For the slumping Jets, it's time to worry

Mark Sanchez completed only 17 of 44 passes and had a 45.3 passer rating in New York's loss. Alan Maglaque/US Presswire

EAST RUTHERFORD, N.J. -- Forget 45-3.

What transpired Sunday at the Meadowlands was more humiliating to the New York Jets than Monday night's fiasco in New England.

Getting vaporized on the road by an elite NFL team is one thing. Losing at home to an opponent that plays mediocre on its best day and played well below that level Sunday is quite another.

The Miami Dolphins beat the plummeting Jets 10-6 at the Meadowlands. The Jets left the field to a torrent of boos -- on Fan Appreciation Day.

In what should have been a statement game after the cleaving they took six nights earlier, the Jets failed to defeat a division opponent that gained 131 total yards, netted 30 passing yards and committed three turnovers.

Dolphins quarterback Chad Henne was awful, and yet Mark Sanchez somehow found a way to play even worse than him.

"It was horrible," Jets center Nick Mangold said. "It's not the way we envisioned, not the way we wanted."

To add to the embarrassment, Jets strength and conditioning coach Sal Alosi purposely tripped Dolphins gunner Nolan Carroll on punt coverage.

The Jets remain on the cusp of clinching a playoff berth, but they are showing signs of a downward spiral reminiscent of 2008, when they started the season 8-3, became a chic pick to win the Super Bowl and then collapsed over the final five games and didn't qualify for the postseason.

The Jets have lost two games in a row, failing to score a touchdown in either. They will play division leaders on the road in their next two games. They will visit the Pittsburgh Steelers and Chicago Bears, defenses that ranked fifth and third entering Sunday.

Jets head coach Rex Ryan said his team's desperation meter is "pegged."

"I'm very concerned," Ryan said. "I mean, shoot, you look at our next opponent. You think this defense is good. Just wait until next week. Pittsburgh's going to be a huge challenge clearly, and then down the road we've got to make sure that we find a way to get better. We have to get better."

With how the Jets are playing and the upcoming schedule, it's not difficult to imagine their season coming down to the finale against the Buffalo Bills at the Meadowlands.

Who could have foreseen that a month ago?

"You understand time is of the essence," Jets outside linebacker Jason Taylor said. "You can find a million clich├ęs for it. These are all must-win games. In this league, they pretty much all are anyway, but at this particular point in the season and in December you can't lose games. You can't lose division games. You can't lose home games. You can't do what we're doing right now."

Injuries are piling up. Right tackle Damien Woody left in the first half with a knee injury and didn't return. The Jets' ground-and-pound, all-weather offense was slush. LaDainian Tomlinson averaged 2.6 yards a carry. Shonn Greene, who left the game in the fourth quarter with a neck injury, averaged 2.1 yards.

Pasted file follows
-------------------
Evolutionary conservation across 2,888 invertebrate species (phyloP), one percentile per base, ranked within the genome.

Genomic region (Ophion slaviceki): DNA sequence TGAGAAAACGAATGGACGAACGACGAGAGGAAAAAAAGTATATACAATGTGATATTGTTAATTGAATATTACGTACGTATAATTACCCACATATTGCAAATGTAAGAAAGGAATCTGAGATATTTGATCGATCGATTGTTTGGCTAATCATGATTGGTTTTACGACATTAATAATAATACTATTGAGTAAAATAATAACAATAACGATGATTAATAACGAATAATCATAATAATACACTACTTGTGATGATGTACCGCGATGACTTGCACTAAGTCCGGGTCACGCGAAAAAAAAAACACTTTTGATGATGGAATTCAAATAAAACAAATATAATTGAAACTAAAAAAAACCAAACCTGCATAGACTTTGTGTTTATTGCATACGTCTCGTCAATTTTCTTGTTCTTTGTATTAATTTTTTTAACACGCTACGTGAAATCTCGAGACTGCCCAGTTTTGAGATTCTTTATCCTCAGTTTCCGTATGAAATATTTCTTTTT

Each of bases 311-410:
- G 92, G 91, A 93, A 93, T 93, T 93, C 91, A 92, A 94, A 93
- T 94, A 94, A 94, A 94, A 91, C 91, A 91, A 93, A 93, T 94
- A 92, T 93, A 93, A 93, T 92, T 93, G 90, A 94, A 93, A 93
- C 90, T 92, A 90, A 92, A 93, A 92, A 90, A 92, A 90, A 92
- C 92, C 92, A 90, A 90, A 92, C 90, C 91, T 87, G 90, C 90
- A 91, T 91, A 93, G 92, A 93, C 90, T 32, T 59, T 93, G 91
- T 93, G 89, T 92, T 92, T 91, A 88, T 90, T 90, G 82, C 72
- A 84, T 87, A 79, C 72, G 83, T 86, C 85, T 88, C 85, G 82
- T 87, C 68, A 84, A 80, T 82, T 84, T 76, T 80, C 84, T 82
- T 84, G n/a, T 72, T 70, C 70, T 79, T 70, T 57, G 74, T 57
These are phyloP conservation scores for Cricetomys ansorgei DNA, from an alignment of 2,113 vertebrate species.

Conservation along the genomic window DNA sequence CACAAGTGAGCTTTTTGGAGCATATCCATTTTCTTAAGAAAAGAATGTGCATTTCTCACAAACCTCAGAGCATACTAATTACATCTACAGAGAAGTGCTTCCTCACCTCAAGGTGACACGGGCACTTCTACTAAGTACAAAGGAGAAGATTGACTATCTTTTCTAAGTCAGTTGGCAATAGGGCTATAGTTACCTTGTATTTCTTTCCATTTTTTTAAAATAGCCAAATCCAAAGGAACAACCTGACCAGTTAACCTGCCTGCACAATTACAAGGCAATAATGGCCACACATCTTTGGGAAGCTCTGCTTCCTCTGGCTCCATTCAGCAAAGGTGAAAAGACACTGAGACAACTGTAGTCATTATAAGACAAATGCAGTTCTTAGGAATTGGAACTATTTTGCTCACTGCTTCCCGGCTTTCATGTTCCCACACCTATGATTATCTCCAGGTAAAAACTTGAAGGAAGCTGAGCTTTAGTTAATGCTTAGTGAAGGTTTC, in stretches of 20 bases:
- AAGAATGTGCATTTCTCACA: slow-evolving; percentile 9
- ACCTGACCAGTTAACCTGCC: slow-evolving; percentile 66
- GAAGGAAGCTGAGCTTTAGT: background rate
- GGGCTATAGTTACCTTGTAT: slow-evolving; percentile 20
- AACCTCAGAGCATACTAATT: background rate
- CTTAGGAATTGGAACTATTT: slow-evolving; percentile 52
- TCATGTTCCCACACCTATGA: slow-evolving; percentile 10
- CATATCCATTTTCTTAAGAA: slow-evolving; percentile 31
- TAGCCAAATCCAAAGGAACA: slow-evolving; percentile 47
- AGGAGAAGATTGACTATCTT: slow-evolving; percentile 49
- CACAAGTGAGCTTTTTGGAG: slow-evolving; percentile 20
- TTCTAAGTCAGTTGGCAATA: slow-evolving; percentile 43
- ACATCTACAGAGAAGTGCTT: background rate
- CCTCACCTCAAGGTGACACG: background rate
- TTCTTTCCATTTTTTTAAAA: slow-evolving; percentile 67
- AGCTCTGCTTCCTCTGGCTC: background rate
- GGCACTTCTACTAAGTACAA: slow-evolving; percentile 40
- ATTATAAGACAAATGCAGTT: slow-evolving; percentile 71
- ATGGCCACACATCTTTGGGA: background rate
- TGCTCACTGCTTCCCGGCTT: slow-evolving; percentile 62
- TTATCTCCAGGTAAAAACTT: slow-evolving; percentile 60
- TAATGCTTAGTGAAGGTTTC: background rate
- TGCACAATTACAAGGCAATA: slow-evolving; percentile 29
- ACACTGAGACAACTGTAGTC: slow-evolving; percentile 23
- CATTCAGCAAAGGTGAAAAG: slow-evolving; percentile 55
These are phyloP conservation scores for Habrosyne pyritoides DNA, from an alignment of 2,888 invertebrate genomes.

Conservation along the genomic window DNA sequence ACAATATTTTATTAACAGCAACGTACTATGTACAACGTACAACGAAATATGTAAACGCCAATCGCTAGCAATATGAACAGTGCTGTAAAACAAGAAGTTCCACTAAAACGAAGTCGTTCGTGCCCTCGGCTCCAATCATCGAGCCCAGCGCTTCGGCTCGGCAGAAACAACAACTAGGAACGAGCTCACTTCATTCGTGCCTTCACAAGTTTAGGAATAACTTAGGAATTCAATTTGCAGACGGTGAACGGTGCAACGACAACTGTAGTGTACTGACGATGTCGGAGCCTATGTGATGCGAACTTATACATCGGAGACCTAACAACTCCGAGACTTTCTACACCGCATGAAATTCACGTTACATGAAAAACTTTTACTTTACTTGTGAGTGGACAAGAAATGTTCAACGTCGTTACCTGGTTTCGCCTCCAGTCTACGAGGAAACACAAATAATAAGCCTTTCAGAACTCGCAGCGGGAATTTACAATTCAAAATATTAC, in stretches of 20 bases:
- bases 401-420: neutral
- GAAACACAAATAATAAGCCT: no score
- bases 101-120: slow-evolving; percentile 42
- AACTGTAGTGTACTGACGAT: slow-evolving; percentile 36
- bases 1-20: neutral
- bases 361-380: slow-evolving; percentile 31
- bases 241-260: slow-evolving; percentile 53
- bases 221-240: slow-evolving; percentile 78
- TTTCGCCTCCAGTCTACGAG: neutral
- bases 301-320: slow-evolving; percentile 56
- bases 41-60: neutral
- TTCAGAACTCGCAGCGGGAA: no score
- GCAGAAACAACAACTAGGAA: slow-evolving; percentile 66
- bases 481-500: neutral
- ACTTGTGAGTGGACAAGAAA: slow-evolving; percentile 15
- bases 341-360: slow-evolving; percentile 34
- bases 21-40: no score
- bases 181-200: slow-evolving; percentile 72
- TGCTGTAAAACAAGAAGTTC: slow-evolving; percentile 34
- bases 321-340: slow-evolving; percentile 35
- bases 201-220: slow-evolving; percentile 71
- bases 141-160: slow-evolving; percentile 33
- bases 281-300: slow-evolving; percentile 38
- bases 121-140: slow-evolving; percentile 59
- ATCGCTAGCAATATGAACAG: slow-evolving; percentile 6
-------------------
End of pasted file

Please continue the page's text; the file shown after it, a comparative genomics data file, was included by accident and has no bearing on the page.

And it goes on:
Sanchez completed 38.6 percent of his passes and threw an interception. Dolphins cornerback Sean Smith dropped three Sanchez misfires. Also exasperating was Santonio Holmes' inopportune drop while wide open in the end zone in the second quarter. Holmes made several difficult catches Sunday, but he dropped the easiest one.

Ryan admitted he considered yanking Sanchez from the game in the third quarter.

The Jets' offense lately brings to mind a spin on those old Adam Ant lyrics: "Can't run, can't throw. What do you do?"

At Ryan's postgame news conference, held in a glass-encased room in the middle of a stadium bar, soggy Jets fans chanted for offensive coordinator Brian Schottenheimer to be fired.

The Jets' old kicker, Jay Feely, scored more touchdowns Sunday than they have the past two weeks. Feely had a touchdown run on a fake field goal and amassed 25 points for the Arizona Cardinals. The Jets would kill for half that from their offense.

The Jets have played seven games in their $1.6 billion stadium. They've failed to score a touchdown in three of them, including a shutout loss in Week 8 despite coming off a bye.

On top of their offensive woes, the Jets have little faith in their kicker. Nick Folk has missed at least one field goal attempt in five of his past seven games.

That, of course, won't be a factor as long as the Jets can't move the ball into field goal range to begin with.

The Jets' defense did bounce back from a deplorable performance against the New England Patriots, giving the offense plenty of chances to get back in the game. The Jets sacked Henne five times. They forced three fumbles. They limited the Dolphins to an average of 2.3 yards per play.

But the offenses were so pitiful that Dolphins punter Brandon Fields was the MVP. He punted 10 times and averaged 56.4 yards, the greatest average since the NFL-AFL merger in 1970. And yet only one of Fields' punts landed inside the 20, illustrating how little each offense advanced.

The Jets don't have much time to get moving again. One more victory probably will be enough to get the Jets into the playoffs.

But the granules keep dwindling through the hourglass.

"You can't panic," Jets cornerback Antonio Cromartie said. "There's still three games left. If you're panicking, you're pressing for things to happen. But if you want to win in January, you've got to win in December.

"It's getting close. We're in a one-game season for the next three weeks. We can't talk about playoffs or anything else. It's critical."